Spiders are one of the most widely distributed creatures on Earth, and they inhabit every continent except Antarctica. They live in a vast range of habitats, including but not limited to:
Homes and Buildings: Many types of spiders, prefer living in man-made structures because they provide shelter and a steady supply of food (other insects). They can often be found in corners, behind furniture, in basements, or in less disturbed areas of the home.
Gardens and Fields: Many spiders prefer the outdoors and can be found in gardens and fields. They may spin their webs in plants or hide in the undergrowth, waiting to ambush prey.
Forests and Woodlands: In these habitats, spiders can be found in the trees, in the bark of trees, on leaves, in fallen logs, and on the forest floor.
Deserts: Certain species of spiders are well adapted to life in the desert, such as the desert tarantula. These spiders often live in burrows to avoid the extreme heat of the day.
Water Bodies: There are even spiders that live near or on water, like the fishing spider and the water spider. The latter can create a submerged “diving bell” web which it fills with air and uses as a sort of underwater lair.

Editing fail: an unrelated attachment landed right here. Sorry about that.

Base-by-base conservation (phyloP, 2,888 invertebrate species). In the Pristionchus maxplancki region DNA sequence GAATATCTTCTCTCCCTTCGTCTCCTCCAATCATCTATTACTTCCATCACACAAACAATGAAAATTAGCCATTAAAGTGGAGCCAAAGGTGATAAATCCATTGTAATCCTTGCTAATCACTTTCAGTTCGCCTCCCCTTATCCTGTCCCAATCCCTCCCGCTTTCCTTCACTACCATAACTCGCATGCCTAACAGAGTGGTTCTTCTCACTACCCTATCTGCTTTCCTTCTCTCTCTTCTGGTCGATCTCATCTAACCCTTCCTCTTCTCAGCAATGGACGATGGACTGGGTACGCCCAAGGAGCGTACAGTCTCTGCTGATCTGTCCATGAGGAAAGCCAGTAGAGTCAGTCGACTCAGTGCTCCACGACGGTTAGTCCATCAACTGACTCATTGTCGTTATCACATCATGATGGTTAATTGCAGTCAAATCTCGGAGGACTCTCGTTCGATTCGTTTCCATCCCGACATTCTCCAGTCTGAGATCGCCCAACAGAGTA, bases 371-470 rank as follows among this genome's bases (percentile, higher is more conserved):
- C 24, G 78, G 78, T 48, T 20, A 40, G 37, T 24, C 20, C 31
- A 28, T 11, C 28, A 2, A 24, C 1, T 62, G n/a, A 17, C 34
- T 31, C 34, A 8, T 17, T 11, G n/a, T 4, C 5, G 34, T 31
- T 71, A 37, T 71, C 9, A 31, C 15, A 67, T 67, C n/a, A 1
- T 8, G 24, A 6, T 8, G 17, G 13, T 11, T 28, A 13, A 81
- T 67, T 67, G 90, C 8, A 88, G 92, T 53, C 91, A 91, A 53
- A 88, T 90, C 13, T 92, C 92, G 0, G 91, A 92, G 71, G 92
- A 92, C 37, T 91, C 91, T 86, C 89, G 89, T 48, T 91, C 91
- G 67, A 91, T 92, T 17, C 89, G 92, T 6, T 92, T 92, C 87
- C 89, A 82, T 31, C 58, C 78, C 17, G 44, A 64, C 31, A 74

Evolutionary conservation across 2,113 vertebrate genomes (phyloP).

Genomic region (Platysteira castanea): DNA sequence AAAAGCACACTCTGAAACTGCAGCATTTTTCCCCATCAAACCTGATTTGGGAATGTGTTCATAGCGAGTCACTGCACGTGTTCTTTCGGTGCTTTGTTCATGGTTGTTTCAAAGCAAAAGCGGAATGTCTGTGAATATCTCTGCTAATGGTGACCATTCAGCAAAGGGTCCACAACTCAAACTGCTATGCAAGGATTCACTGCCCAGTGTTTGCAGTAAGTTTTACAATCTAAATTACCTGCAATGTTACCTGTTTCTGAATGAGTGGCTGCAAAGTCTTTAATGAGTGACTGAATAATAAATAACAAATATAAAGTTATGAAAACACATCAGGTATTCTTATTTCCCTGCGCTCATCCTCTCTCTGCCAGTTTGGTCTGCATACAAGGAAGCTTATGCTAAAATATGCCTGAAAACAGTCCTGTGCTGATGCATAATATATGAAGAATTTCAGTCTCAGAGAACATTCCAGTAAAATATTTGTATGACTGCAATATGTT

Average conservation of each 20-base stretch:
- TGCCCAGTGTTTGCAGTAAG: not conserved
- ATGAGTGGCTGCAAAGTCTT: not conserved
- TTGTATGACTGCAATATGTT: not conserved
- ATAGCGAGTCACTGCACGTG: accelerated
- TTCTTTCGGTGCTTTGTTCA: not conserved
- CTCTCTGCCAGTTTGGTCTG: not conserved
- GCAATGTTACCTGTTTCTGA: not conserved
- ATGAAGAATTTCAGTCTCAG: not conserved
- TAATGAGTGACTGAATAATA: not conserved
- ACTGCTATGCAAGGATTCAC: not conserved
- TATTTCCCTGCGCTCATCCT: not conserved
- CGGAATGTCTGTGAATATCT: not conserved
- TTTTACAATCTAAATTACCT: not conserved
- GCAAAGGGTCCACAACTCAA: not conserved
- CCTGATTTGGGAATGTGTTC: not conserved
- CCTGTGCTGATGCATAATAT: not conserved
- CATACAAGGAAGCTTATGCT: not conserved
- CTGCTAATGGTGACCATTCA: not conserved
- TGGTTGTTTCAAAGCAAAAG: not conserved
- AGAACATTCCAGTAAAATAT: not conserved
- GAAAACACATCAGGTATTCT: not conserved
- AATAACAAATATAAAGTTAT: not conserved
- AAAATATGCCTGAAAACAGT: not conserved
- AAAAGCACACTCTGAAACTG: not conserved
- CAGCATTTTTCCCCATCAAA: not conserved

Caves: Certain specialized spiders have adapted to live in caves, and developed other adaptations to live in total darkness.
Mountains: Some spiders have also been found at high altitudes, even as high as Mount Everest!
It’s important to note that spiders’ living conditions depend largely on their species. For instance, a jumping spider might prefer leafy plants to stalk prey, while an orb-weaver would build its intricate web in areas with high insect traffic, and a funnel-web spider might prefer a burrow in the ground.
My great concern is not whether you have failed, but whether you are content with your failure. ~ Abraham Lincoln